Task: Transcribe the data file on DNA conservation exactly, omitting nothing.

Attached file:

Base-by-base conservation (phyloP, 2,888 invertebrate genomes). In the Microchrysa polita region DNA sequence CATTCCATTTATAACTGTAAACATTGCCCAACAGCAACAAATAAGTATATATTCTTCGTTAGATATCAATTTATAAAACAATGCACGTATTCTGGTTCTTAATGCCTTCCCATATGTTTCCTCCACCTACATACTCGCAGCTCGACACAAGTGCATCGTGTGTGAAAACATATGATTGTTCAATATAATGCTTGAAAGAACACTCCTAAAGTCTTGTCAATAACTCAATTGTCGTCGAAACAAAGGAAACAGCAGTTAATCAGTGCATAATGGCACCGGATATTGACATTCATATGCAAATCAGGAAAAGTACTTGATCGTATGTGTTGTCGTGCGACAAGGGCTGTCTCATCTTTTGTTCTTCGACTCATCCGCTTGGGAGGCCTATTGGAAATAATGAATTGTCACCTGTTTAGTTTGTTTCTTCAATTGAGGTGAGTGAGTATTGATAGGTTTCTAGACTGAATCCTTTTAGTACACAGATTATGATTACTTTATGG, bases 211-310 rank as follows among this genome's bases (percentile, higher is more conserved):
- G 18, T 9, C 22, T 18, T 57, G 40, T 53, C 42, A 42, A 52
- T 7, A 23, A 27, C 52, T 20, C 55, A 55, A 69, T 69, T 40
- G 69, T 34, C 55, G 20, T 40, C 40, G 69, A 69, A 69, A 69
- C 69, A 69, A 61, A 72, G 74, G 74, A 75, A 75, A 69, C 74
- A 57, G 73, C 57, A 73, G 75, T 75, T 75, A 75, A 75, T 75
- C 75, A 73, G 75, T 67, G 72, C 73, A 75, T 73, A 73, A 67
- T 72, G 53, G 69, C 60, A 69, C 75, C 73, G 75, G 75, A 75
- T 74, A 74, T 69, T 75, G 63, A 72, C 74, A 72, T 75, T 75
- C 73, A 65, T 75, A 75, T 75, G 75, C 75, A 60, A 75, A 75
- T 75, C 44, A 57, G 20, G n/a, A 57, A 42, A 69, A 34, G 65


Base-by-base conservation (phyloP, 2,888 invertebrate genomes). In the Microchrysa polita region DNA sequence CATTCCATTTATAACTGTAAACATTGCCCAACAGCAACAAATAAGTATATATTCTTCGTTAGATATCAATTTATAAAACAATGCACGTATTCTGGTTCTTAATGCCTTCCCATATGTTTCCTCCACCTACATACTCGCAGCTCGACACAAGTGCATCGTGTGTGAAAACATATGATTGTTCAATATAATGCTTGAAAGAACACTCCTAAAGTCTTGTCAATAACTCAATTGTCGTCGAAACAAAGGAAACAGCAGTTAATCAGTGCATAATGGCACCGGATATTGACATTCATATGCAAATCAGGAAAAGTACTTGATCGTATGTGTTGTCGTGCGACAAGGGCTGTCTCATCTTTTGTTCTTCGACTCATCCGCTTGGGAGGCCTATTGGAAATAATGAATTGTCACCTGTTTAGTTTGTTTCTTCAATTGAGGTGAGTGAGTATTGATAGGTTTCTAGACTGAATCCTTTTAGTACACAGATTATGATTACTTTATGG, bases 211-310 rank as follows among this genome's bases (percentile, higher is more conserved):
- G 18, T 9, C 22, T 18, T 57, G 40, T 53, C 42, A 42, A 52
- T 7, A 23, A 27, C 52, T 20, C 55, A 55, A 69, T 69, T 40
- G 69, T 34, C 55, G 20, T 40, C 40, G 69, A 69, A 69, A 69
- C 69, A 69, A 61, A 72, G 74, G 74, A 75, A 75, A 69, C 74
- A 57, G 73, C 57, A 73, G 75, T 75, T 75, A 75, A 75, T 75
- C 75, A 73, G 75, T 67, G 72, C 73, A 75, T 73, A 73, A 67
- T 72, G 53, G 69, C 60, A 69, C 75, C 73, G 75, G 75, A 75
- T 74, A 74, T 69, T 75, G 63, A 72, C 74, A 72, T 75, T 75
- C 73, A 65, T 75, A 75, T 75, G 75, C 75, A 60, A 75, A 75
- T 75, C 44, A 57, G 20, G n/a, A 57, A 42, A 69, A 34, G 65